One of the coolest things about working at Onshape is watching our customers bring their visions to reality. I love when I see the same name appear frequently in the Onshape Forums and then when I later go to a conference and a handshake puts a face to that name.

I’ve long called our customers’ success my “emotional paycheck,” and I’d like to cash in one of those checks now.

I first met Australia-based product designer Bruce Bartlett, a mechanical engineer specializing in agricultural equipment, in the earliest days of Onshape’s development.

Bruce was giving us some amazing product feedback. He was one of the most active people on the Onshape Forums and I got to know him well. He would talk about his larger assemblies and the need for in-context referencing, which is now a key part of Onshape. He was also pining for Sheet Metal, which he’s soon going to get, too (with some unprecedented benefits unique to full-cloud CAD).

Onshape co-founder John McEleney (left) first met product designer Bruce Bartlett in the Onshape Forums.

Like any entrepreneur, when Bruce didn’t have all the tools he needed, he found workarounds to get the job done. As one of Onshape’s earliest Beta users, he loved the fact he could access his CAD work anywhere on any device.

About 18 months ago, when Onshape CEO Jon Hirschtick and I were on a business trip in Melbourne, Australia, Bruce graciously drove two hours to see us and share additional feedback on what he’d like to see improve in the product. He also revealed an ambitious plan he had with a childhood farming buddy to bring a monstrous piece of Australian farming equipment to the American market.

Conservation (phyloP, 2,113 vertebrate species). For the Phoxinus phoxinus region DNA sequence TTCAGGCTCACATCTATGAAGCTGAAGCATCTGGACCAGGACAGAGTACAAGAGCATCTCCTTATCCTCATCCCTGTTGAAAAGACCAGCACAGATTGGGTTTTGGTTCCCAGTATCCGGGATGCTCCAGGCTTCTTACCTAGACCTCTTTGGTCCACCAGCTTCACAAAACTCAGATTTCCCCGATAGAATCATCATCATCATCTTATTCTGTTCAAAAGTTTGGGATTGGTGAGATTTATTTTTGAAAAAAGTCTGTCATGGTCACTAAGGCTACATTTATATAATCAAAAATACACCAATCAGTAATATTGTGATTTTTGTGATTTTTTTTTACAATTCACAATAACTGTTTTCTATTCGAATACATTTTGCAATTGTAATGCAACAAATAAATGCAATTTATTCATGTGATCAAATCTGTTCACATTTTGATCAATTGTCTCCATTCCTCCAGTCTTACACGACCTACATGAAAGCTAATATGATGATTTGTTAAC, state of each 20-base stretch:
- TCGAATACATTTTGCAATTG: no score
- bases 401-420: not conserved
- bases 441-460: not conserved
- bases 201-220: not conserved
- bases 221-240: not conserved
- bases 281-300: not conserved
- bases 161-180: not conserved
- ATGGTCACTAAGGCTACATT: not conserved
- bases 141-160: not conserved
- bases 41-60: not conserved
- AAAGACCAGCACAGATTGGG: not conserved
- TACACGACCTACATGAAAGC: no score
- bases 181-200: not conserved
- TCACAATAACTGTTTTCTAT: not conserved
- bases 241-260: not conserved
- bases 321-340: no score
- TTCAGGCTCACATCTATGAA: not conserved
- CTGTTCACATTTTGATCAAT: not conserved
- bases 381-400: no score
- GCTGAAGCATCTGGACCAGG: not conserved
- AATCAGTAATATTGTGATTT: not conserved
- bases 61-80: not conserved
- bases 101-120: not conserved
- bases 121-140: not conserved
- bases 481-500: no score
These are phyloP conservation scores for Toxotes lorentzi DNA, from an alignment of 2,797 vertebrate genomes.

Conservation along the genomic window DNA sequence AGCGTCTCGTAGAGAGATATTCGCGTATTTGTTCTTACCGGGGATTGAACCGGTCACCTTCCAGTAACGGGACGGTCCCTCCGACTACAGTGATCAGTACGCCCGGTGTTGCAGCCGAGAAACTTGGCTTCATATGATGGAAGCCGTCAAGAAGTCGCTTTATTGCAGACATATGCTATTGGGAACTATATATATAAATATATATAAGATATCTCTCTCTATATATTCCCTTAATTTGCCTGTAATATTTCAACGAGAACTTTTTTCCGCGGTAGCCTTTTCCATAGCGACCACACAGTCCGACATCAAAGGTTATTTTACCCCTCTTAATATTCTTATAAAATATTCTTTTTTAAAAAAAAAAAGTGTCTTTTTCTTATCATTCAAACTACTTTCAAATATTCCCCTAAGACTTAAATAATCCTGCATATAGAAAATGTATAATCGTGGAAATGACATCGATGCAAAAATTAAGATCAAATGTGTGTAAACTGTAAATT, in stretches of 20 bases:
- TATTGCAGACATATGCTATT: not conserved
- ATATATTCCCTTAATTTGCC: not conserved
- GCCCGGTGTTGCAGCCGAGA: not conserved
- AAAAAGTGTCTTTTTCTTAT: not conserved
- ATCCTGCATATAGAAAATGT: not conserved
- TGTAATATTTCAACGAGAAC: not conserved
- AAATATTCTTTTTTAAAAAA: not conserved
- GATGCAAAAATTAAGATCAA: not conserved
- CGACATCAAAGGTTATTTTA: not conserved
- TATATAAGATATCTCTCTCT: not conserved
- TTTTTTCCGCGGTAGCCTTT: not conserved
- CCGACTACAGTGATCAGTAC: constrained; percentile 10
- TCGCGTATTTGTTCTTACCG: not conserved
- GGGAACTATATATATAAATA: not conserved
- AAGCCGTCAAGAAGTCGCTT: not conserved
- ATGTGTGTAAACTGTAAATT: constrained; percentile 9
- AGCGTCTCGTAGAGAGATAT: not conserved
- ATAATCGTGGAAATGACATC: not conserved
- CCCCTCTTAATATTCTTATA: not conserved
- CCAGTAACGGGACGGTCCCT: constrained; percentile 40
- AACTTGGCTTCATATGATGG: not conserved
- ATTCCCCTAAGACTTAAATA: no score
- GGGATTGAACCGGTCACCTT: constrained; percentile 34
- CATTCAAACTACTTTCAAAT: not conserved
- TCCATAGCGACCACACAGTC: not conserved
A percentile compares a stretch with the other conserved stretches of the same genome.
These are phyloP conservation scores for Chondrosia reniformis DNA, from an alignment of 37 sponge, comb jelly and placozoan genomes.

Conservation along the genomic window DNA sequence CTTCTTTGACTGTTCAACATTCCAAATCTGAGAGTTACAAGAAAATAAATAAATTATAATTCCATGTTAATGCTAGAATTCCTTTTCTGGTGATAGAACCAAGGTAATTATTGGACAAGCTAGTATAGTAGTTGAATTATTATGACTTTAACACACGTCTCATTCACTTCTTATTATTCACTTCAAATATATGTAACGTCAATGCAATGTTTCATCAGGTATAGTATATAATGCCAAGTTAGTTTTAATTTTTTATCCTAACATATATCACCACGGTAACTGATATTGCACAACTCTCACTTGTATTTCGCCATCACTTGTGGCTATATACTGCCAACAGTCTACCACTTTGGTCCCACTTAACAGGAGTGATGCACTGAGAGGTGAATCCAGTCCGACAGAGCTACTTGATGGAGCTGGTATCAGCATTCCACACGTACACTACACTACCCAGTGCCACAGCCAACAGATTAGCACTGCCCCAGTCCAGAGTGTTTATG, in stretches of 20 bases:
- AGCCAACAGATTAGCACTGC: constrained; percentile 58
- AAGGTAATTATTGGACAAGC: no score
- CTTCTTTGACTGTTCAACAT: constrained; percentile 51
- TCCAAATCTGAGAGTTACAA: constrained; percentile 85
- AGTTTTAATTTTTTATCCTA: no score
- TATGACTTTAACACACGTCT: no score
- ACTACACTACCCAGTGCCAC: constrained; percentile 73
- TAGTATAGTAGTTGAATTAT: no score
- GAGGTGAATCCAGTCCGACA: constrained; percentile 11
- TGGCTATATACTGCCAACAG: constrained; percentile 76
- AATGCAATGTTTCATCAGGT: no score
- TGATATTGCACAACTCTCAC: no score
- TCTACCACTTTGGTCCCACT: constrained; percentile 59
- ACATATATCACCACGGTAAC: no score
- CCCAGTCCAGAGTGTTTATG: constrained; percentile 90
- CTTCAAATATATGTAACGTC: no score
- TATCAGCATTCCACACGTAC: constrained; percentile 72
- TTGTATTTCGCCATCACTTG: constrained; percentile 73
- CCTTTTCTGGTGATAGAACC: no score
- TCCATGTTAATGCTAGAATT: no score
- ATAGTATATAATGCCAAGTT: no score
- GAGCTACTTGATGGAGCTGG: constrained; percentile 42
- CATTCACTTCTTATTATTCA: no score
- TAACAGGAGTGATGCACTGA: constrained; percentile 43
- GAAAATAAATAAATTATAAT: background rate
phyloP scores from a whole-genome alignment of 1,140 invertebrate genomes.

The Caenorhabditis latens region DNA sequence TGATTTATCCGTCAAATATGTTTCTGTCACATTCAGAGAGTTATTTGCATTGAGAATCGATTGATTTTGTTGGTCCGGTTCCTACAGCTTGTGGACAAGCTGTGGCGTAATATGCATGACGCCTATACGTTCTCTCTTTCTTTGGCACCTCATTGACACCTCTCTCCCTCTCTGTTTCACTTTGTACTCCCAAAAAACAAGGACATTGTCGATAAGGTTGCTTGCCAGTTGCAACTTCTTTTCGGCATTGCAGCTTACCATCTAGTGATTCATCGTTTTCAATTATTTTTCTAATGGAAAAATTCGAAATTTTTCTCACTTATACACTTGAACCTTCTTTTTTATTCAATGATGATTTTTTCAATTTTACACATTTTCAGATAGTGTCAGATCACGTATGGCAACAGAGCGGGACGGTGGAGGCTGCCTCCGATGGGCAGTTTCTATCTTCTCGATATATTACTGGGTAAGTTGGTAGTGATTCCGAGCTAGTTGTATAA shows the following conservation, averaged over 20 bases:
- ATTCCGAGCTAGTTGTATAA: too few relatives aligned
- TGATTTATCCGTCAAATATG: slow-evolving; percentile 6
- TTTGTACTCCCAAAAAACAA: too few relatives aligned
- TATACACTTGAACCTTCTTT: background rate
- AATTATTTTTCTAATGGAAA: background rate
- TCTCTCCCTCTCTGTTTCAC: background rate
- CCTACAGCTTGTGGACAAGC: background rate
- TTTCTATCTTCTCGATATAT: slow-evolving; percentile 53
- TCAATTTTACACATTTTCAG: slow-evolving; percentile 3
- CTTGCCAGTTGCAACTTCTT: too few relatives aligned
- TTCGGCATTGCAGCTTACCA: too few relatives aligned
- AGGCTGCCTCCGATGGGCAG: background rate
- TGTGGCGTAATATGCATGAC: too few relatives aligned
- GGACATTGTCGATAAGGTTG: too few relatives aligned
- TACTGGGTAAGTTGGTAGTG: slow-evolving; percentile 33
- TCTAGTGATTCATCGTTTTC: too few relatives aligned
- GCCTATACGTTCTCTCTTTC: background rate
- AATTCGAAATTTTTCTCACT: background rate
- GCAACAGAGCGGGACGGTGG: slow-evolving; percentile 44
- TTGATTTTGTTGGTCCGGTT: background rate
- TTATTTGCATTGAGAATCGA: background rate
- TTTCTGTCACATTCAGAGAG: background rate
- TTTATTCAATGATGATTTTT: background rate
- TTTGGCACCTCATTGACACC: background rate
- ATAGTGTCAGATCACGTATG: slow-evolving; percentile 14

Bruce grew up on his family wheat farm that was started by his great-great grandfather in 1877! Over the past two decades, his family along with many other Australian farmers used a “mother bin,” sort of a grain silo tipped on its side on wheels, to provide surplus crop storage while their delivery trucks were in transit.

Bartlett and his lifelong friend, Dave Hedt, who now lives in South Dakota, thought the method would be embraced by American farmers – and the result is Walkabout Mother Bins.

The Walkabout Mother Bin, designed in Onshape, boosts farmers’ efficiency during harvest season.

That gigantic vehicle in the picture above, the one that looks like it could house a shark aquarium, is the Walkabout. It weighs 110 tons and holds 4,000 bushels of grain, the equivalent of four grain carts (pictured on the left) or four semi tractor-trailer trucks. South Dakota farmers are already reporting that the Walkabout reduces the amount of trucks they need in their fleet for harvest season.

So that’s the agriculture story. The equally exciting CAD story is that Onshape’s real-time deployment and real-time data management sped up the design process of the Walkabout Mother Bin and made Bruce and Dave feel like they were collaborating in the same room. (Read the full case study here.)

Bruce and Dave were actually more than 9,000 miles away and 15 hours apart (Bruce fell on his sword and woke up crazy early), but using full-cloud CAD eliminated all the traditional hassles of sending multiple versions of CAD files back and forth.

Onshape’s complete Edit History lets a design team track every edit and instantly revert back to any stage of development.

I was fortunate enough to connect with Bruce in person again at last year’s National Manufacturing Week in Melbourne and hope to do so again when I speak there again in May.

I’m looking forward to meeting the “next Bruce Bartletts” in the crowd and also enjoying my time talking CAD with the original one!